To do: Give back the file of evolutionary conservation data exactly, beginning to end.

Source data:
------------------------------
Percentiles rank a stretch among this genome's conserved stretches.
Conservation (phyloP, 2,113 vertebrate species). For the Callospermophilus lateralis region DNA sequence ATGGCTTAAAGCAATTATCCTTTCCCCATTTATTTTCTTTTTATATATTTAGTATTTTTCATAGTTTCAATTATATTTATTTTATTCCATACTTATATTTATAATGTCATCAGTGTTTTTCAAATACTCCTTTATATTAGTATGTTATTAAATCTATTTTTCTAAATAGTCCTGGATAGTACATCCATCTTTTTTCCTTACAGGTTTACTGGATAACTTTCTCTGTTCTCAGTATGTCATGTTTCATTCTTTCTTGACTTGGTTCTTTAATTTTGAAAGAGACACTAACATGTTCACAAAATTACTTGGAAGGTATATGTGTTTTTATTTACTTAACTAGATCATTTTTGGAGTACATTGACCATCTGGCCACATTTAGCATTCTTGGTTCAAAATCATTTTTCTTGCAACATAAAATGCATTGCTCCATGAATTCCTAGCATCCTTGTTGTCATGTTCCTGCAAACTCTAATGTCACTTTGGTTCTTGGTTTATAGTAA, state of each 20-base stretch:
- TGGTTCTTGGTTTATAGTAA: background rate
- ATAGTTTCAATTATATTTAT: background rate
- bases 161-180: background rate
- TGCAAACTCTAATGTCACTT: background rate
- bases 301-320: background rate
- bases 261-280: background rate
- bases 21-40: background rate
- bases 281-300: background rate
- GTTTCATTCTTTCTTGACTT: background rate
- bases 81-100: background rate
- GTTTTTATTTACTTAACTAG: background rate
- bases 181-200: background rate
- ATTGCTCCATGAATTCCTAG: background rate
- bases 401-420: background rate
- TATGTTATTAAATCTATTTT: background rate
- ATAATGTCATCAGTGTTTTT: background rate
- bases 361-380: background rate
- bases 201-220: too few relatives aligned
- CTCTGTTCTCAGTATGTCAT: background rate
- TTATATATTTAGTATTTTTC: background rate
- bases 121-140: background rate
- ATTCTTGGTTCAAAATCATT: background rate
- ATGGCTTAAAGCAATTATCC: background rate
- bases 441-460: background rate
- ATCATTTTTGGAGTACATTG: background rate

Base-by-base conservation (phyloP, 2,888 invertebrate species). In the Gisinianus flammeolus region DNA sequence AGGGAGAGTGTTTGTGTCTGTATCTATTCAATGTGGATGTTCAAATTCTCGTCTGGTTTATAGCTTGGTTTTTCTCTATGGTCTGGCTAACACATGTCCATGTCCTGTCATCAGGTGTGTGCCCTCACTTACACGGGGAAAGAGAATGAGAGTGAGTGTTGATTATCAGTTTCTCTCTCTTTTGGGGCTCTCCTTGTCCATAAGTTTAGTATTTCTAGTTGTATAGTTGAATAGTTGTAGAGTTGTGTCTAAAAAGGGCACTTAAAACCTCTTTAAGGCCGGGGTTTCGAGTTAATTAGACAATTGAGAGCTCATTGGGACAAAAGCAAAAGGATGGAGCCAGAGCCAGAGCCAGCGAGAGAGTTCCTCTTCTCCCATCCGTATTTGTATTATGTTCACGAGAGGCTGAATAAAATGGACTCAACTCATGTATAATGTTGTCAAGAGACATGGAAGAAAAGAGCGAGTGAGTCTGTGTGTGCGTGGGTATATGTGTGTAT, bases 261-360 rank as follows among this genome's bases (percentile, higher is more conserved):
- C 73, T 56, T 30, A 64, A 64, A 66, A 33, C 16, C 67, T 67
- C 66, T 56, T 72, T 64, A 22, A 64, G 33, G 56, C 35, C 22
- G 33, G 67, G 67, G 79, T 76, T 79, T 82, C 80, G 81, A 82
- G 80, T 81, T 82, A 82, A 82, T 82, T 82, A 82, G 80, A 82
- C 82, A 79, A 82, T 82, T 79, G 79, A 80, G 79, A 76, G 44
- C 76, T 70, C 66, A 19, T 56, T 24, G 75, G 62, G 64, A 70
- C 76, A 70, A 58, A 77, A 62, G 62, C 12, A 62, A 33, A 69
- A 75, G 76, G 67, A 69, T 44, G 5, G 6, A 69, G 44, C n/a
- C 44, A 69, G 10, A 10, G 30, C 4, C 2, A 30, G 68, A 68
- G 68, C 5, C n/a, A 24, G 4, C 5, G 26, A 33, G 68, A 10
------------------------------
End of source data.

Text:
Percentiles rank a stretch among this genome's conserved stretches.
Conservation (phyloP, 2,113 vertebrate species). For the Callospermophilus lateralis region DNA sequence ATGGCTTAAAGCAATTATCCTTTCCCCATTTATTTTCTTTTTATATATTTAGTATTTTTCATAGTTTCAATTATATTTATTTTATTCCATACTTATATTTATAATGTCATCAGTGTTTTTCAAATACTCCTTTATATTAGTATGTTATTAAATCTATTTTTCTAAATAGTCCTGGATAGTACATCCATCTTTTTTCCTTACAGGTTTACTGGATAACTTTCTCTGTTCTCAGTATGTCATGTTTCATTCTTTCTTGACTTGGTTCTTTAATTTTGAAAGAGACACTAACATGTTCACAAAATTACTTGGAAGGTATATGTGTTTTTATTTACTTAACTAGATCATTTTTGGAGTACATTGACCATCTGGCCACATTTAGCATTCTTGGTTCAAAATCATTTTTCTTGCAACATAAAATGCATTGCTCCATGAATTCCTAGCATCCTTGTTGTCATGTTCCTGCAAACTCTAATGTCACTTTGGTTCTTGGTTTATAGTAA, state of each 20-base stretch:
- TGGTTCTTGGTTTATAGTAA: background rate
- ATAGTTTCAATTATATTTAT: background rate
- bases 161-180: background rate
- TGCAAACTCTAATGTCACTT: background rate
- bases 301-320: background rate
- bases 261-280: background rate
- bases 21-40: background rate
- bases 281-300: background rate
- GTTTCATTCTTTCTTGACTT: background rate
- bases 81-100: background rate
- GTTTTTATTTACTTAACTAG: background rate
- bases 181-200: background rate
- ATTGCTCCATGAATTCCTAG: background rate
- bases 401-420: background rate
- TATGTTATTAAATCTATTTT: background rate
- ATAATGTCATCAGTGTTTTT: background rate
- bases 361-380: background rate
- bases 201-220: too few relatives aligned
- CTCTGTTCTCAGTATGTCAT: background rate
- TTATATATTTAGTATTTTTC: background rate
- bases 121-140: background rate
- ATTCTTGGTTCAAAATCATT: background rate
- ATGGCTTAAAGCAATTATCC: background rate
- bases 441-460: background rate
- ATCATTTTTGGAGTACATTG: background rate

Base-by-base conservation (phyloP, 2,888 invertebrate species). In the Gisinianus flammeolus region DNA sequence AGGGAGAGTGTTTGTGTCTGTATCTATTCAATGTGGATGTTCAAATTCTCGTCTGGTTTATAGCTTGGTTTTTCTCTATGGTCTGGCTAACACATGTCCATGTCCTGTCATCAGGTGTGTGCCCTCACTTACACGGGGAAAGAGAATGAGAGTGAGTGTTGATTATCAGTTTCTCTCTCTTTTGGGGCTCTCCTTGTCCATAAGTTTAGTATTTCTAGTTGTATAGTTGAATAGTTGTAGAGTTGTGTCTAAAAAGGGCACTTAAAACCTCTTTAAGGCCGGGGTTTCGAGTTAATTAGACAATTGAGAGCTCATTGGGACAAAAGCAAAAGGATGGAGCCAGAGCCAGAGCCAGCGAGAGAGTTCCTCTTCTCCCATCCGTATTTGTATTATGTTCACGAGAGGCTGAATAAAATGGACTCAACTCATGTATAATGTTGTCAAGAGACATGGAAGAAAAGAGCGAGTGAGTCTGTGTGTGCGTGGGTATATGTGTGTAT, bases 261-360 rank as follows among this genome's bases (percentile, higher is more conserved):
- C 73, T 56, T 30, A 64, A 64, A 66, A 33, C 16, C 67, T 67
- C 66, T 56, T 72, T 64, A 22, A 64, G 33, G 56, C 35, C 22
- G 33, G 67, G 67, G 79, T 76, T 79, T 82, C 80, G 81, A 82
- G 80, T 81, T 82, A 82, A 82, T 82, T 82, A 82, G 80, A 82
- C 82, A 79, A 82, T 82, T 79, G 79, A 80, G 79, A 76, G 44
- C 76, T 70, C 66, A 19, T 56, T 24, G 75, G 62, G 64, A 70
- C 76, A 70, A 58, A 77, A 62, G 62, C 12, A 62, A 33, A 69
- A 75, G 76, G 67, A 69, T 44, G 5, G 6, A 69, G 44, C n/a
- C 44, A 69, G 10, A 10, G 30, C 4, C 2, A 30, G 68, A 68
- G 68, C 5, C n/a, A 24, G 4, C 5, G 26, A 33, G 68, A 10